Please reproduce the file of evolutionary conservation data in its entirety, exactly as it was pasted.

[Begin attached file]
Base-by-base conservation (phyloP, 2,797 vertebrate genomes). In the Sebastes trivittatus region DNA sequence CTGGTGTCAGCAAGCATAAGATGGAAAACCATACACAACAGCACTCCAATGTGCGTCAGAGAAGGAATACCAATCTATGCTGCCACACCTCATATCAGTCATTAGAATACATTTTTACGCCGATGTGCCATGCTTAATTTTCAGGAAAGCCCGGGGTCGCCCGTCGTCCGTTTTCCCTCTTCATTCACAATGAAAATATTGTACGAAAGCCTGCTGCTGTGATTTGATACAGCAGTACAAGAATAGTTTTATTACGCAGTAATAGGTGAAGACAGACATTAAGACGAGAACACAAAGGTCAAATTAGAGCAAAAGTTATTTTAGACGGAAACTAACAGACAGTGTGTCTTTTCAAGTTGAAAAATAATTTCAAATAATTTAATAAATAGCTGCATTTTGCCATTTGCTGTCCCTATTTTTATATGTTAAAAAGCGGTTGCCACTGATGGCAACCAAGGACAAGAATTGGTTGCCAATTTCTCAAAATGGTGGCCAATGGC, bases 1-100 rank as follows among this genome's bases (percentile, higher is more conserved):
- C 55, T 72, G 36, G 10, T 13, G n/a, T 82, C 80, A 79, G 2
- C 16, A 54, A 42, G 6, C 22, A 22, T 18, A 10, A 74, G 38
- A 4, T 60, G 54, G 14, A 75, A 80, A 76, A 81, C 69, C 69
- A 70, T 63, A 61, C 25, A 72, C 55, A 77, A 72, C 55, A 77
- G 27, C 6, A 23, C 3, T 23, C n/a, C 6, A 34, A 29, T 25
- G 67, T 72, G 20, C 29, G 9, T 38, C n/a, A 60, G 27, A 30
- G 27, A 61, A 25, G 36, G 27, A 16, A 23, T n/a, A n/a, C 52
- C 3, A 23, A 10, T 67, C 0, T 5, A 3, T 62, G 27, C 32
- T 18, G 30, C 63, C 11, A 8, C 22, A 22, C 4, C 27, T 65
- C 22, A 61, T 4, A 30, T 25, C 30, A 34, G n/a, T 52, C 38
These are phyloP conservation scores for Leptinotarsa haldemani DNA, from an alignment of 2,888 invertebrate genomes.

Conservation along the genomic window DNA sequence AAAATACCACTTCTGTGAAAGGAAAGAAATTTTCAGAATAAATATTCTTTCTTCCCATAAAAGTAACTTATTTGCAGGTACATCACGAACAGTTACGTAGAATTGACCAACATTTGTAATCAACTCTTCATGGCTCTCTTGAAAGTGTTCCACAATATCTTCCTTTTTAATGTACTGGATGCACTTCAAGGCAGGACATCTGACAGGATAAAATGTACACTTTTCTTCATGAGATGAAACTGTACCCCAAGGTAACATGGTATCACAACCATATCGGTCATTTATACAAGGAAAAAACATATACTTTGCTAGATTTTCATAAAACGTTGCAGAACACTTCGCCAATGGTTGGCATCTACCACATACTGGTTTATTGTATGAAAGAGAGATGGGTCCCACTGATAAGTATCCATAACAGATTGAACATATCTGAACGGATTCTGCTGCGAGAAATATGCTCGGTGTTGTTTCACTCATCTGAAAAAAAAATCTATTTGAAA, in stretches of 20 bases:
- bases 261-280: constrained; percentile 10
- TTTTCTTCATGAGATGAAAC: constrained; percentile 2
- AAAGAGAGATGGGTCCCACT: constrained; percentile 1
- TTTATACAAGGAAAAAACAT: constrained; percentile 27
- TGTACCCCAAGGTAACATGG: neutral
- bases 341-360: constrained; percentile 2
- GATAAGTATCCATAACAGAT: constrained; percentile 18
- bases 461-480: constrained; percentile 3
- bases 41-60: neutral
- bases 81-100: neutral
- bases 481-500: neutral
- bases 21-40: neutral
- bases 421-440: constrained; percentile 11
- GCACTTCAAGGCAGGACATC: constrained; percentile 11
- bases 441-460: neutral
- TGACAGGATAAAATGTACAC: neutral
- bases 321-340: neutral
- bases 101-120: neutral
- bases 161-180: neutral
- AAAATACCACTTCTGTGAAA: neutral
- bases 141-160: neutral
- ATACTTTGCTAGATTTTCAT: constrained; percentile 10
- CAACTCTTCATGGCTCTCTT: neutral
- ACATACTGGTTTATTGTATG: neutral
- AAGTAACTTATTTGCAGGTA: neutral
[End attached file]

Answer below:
Base-by-base conservation (phyloP, 2,797 vertebrate genomes). In the Sebastes trivittatus region DNA sequence CTGGTGTCAGCAAGCATAAGATGGAAAACCATACACAACAGCACTCCAATGTGCGTCAGAGAAGGAATACCAATCTATGCTGCCACACCTCATATCAGTCATTAGAATACATTTTTACGCCGATGTGCCATGCTTAATTTTCAGGAAAGCCCGGGGTCGCCCGTCGTCCGTTTTCCCTCTTCATTCACAATGAAAATATTGTACGAAAGCCTGCTGCTGTGATTTGATACAGCAGTACAAGAATAGTTTTATTACGCAGTAATAGGTGAAGACAGACATTAAGACGAGAACACAAAGGTCAAATTAGAGCAAAAGTTATTTTAGACGGAAACTAACAGACAGTGTGTCTTTTCAAGTTGAAAAATAATTTCAAATAATTTAATAAATAGCTGCATTTTGCCATTTGCTGTCCCTATTTTTATATGTTAAAAAGCGGTTGCCACTGATGGCAACCAAGGACAAGAATTGGTTGCCAATTTCTCAAAATGGTGGCCAATGGC, bases 1-100 rank as follows among this genome's bases (percentile, higher is more conserved):
- C 55, T 72, G 36, G 10, T 13, G n/a, T 82, C 80, A 79, G 2
- C 16, A 54, A 42, G 6, C 22, A 22, T 18, A 10, A 74, G 38
- A 4, T 60, G 54, G 14, A 75, A 80, A 76, A 81, C 69, C 69
- A 70, T 63, A 61, C 25, A 72, C 55, A 77, A 72, C 55, A 77
- G 27, C 6, A 23, C 3, T 23, C n/a, C 6, A 34, A 29, T 25
- G 67, T 72, G 20, C 29, G 9, T 38, C n/a, A 60, G 27, A 30
- G 27, A 61, A 25, G 36, G 27, A 16, A 23, T n/a, A n/a, C 52
- C 3, A 23, A 10, T 67, C 0, T 5, A 3, T 62, G 27, C 32
- T 18, G 30, C 63, C 11, A 8, C 22, A 22, C 4, C 27, T 65
- C 22, A 61, T 4, A 30, T 25, C 30, A 34, G n/a, T 52, C 38
These are phyloP conservation scores for Leptinotarsa haldemani DNA, from an alignment of 2,888 invertebrate genomes.

Conservation along the genomic window DNA sequence AAAATACCACTTCTGTGAAAGGAAAGAAATTTTCAGAATAAATATTCTTTCTTCCCATAAAAGTAACTTATTTGCAGGTACATCACGAACAGTTACGTAGAATTGACCAACATTTGTAATCAACTCTTCATGGCTCTCTTGAAAGTGTTCCACAATATCTTCCTTTTTAATGTACTGGATGCACTTCAAGGCAGGACATCTGACAGGATAAAATGTACACTTTTCTTCATGAGATGAAACTGTACCCCAAGGTAACATGGTATCACAACCATATCGGTCATTTATACAAGGAAAAAACATATACTTTGCTAGATTTTCATAAAACGTTGCAGAACACTTCGCCAATGGTTGGCATCTACCACATACTGGTTTATTGTATGAAAGAGAGATGGGTCCCACTGATAAGTATCCATAACAGATTGAACATATCTGAACGGATTCTGCTGCGAGAAATATGCTCGGTGTTGTTTCACTCATCTGAAAAAAAAATCTATTTGAAA, in stretches of 20 bases:
- bases 261-280: constrained; percentile 10
- TTTTCTTCATGAGATGAAAC: constrained; percentile 2
- AAAGAGAGATGGGTCCCACT: constrained; percentile 1
- TTTATACAAGGAAAAAACAT: constrained; percentile 27
- TGTACCCCAAGGTAACATGG: neutral
- bases 341-360: constrained; percentile 2
- GATAAGTATCCATAACAGAT: constrained; percentile 18
- bases 461-480: constrained; percentile 3
- bases 41-60: neutral
- bases 81-100: neutral
- bases 481-500: neutral
- bases 21-40: neutral
- bases 421-440: constrained; percentile 11
- GCACTTCAAGGCAGGACATC: constrained; percentile 11
- bases 441-460: neutral
- TGACAGGATAAAATGTACAC: neutral
- bases 321-340: neutral
- bases 101-120: neutral
- bases 161-180: neutral
- AAAATACCACTTCTGTGAAA: neutral
- bases 141-160: neutral
- ATACTTTGCTAGATTTTCAT: constrained; percentile 10
- CAACTCTTCATGGCTCTCTT: neutral
- ACATACTGGTTTATTGTATG: neutral
- AAGTAACTTATTTGCAGGTA: neutral